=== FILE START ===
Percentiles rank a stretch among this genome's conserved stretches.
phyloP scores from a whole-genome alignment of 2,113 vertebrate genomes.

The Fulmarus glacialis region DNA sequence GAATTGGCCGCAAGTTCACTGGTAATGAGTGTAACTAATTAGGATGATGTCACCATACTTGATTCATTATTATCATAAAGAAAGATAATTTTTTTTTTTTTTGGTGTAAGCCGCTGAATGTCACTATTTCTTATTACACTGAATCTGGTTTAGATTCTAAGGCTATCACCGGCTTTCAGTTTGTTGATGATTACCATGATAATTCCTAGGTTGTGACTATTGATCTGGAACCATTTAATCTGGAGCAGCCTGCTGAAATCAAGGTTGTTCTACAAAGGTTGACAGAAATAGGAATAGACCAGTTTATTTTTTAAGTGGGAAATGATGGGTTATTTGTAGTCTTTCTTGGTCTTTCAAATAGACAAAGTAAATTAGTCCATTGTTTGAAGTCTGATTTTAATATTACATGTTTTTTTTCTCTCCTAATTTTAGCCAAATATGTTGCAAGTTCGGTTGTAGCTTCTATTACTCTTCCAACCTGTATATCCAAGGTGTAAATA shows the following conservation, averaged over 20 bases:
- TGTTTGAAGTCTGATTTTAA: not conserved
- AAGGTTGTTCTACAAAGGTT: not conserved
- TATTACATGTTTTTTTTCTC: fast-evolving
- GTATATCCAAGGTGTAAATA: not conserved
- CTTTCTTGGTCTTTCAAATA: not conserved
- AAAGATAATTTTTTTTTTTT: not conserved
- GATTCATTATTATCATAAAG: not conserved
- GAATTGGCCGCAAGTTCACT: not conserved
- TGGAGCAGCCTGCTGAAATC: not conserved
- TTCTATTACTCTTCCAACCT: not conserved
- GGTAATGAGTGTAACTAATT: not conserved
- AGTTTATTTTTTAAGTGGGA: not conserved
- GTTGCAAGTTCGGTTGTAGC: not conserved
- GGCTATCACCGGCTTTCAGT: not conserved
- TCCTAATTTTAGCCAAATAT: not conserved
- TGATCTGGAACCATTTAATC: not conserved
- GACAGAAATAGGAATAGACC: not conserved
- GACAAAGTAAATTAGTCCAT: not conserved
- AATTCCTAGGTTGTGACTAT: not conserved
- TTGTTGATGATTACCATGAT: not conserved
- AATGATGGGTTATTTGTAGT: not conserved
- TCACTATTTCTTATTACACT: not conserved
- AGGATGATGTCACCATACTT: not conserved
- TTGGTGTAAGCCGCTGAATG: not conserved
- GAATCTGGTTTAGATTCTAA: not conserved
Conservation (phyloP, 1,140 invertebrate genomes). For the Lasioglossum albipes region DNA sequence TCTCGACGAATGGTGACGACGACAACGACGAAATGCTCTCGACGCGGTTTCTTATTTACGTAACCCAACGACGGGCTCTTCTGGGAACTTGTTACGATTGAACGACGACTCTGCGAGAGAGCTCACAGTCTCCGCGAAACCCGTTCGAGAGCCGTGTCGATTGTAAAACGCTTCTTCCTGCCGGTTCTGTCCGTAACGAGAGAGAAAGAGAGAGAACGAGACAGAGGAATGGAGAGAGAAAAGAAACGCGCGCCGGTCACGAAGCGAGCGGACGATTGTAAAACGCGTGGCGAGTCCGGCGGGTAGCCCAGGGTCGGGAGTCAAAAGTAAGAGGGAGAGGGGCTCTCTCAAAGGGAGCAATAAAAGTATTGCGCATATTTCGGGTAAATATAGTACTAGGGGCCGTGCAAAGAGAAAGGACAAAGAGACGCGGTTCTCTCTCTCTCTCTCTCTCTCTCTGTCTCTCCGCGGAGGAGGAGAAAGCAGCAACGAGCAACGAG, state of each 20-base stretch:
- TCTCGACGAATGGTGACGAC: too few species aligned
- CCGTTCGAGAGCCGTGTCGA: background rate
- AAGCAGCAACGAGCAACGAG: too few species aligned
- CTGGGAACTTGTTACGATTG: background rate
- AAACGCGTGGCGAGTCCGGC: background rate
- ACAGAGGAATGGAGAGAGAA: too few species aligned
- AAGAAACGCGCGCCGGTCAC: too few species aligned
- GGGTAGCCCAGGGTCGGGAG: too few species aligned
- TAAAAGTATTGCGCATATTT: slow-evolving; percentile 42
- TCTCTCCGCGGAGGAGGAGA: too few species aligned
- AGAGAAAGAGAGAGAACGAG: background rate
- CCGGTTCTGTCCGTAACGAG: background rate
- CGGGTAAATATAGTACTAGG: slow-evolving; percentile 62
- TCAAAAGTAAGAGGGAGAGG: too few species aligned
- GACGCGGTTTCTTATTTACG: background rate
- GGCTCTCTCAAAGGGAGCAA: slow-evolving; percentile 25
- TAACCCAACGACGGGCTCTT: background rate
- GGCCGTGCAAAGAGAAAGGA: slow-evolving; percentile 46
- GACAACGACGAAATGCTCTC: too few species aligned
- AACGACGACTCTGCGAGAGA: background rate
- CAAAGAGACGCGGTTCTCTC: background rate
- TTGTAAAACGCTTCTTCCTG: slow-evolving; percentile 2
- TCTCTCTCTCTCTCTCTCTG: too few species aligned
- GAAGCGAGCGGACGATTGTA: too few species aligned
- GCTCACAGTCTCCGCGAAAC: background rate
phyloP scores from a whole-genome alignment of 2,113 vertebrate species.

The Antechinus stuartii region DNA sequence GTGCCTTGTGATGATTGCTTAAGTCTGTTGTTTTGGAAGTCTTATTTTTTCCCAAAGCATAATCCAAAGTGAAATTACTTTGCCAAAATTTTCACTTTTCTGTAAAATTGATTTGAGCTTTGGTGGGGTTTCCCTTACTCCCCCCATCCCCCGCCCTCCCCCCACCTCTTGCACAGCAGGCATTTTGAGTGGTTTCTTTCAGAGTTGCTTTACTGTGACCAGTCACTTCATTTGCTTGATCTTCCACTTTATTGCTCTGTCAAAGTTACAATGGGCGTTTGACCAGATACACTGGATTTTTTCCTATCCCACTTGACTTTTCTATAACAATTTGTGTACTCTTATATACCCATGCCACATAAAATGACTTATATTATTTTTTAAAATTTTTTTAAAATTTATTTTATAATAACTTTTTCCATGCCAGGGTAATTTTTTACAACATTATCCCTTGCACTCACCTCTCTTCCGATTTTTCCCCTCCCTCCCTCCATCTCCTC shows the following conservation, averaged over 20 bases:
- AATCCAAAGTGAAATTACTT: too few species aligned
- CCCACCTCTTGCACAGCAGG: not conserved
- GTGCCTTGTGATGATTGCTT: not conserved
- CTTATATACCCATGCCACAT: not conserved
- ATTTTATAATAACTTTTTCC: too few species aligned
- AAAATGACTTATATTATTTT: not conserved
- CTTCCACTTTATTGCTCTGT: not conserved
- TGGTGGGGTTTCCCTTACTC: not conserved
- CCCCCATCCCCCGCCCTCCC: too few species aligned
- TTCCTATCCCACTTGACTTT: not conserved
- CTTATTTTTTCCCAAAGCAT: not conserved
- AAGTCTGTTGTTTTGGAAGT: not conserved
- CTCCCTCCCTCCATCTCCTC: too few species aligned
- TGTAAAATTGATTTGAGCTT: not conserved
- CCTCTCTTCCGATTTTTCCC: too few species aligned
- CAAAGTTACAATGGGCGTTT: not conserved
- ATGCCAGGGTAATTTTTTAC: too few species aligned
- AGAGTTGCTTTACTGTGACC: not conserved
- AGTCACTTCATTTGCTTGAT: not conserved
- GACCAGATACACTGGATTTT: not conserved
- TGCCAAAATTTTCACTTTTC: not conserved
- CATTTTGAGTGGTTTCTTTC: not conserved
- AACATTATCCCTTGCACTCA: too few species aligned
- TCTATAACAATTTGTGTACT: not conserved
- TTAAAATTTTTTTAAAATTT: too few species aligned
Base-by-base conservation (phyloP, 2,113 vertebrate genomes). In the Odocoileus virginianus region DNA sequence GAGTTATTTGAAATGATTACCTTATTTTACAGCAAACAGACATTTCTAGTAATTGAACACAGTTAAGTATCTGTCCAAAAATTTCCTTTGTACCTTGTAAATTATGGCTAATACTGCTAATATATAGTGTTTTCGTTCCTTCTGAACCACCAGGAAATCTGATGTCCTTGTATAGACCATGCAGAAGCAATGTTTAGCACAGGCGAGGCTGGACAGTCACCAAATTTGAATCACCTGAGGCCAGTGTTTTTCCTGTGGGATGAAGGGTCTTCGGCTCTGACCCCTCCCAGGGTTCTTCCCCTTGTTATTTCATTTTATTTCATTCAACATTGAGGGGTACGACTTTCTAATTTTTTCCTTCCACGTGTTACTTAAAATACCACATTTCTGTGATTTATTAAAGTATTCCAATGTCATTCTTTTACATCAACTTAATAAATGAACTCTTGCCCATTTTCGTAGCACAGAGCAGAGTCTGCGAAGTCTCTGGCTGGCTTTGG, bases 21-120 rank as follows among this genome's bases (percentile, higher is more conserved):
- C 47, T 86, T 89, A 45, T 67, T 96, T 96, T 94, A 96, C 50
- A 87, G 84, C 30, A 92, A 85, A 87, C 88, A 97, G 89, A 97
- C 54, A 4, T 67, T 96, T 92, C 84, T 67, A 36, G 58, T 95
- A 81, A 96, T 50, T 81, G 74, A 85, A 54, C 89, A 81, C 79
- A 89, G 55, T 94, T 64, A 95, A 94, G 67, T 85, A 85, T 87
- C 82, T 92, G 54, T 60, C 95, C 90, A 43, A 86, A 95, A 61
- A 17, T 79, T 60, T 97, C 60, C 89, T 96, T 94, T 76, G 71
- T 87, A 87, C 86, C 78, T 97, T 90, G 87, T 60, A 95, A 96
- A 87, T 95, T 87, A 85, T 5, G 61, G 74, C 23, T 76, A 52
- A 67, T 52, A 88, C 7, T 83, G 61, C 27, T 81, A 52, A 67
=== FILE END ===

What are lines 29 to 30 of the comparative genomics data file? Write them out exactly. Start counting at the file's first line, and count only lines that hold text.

Conservation (phyloP, 1,140 invertebrate genomes). For the Lasioglossum albipes region DNA sequence TCTCGACGAATGGTGACGACGACAACGACGAAATGCTCTCGACGCGGTTTCTTATTTACGTAACCCAACGACGGGCTCTTCTGGGAACTTGTTACGATTGAACGACGACTCTGCGAGAGAGCTCACAGTCTCCGCGAAACCCGTTCGAGAGCCGTGTCGATTGTAAAACGCTTCTTCCTGCCGGTTCTGTCCGTAACGAGAGAGAAAGAGAGAGAACGAGACAGAGGAATGGAGAGAGAAAAGAAACGCGCGCCGGTCACGAAGCGAGCGGACGATTGTAAAACGCGTGGCGAGTCCGGCGGGTAGCCCAGGGTCGGGAGTCAAAAGTAAGAGGGAGAGGGGCTCTCTCAAAGGGAGCAATAAAAGTATTGCGCATATTTCGGGTAAATATAGTACTAGGGGCCGTGCAAAGAGAAAGGACAAAGAGACGCGGTTCTCTCTCTCTCTCTCTCTCTCTCTGTCTCTCCGCGGAGGAGGAGAAAGCAGCAACGAGCAACGAG, state of each 20-base stretch:
- TCTCGACGAATGGTGACGAC: too few species aligned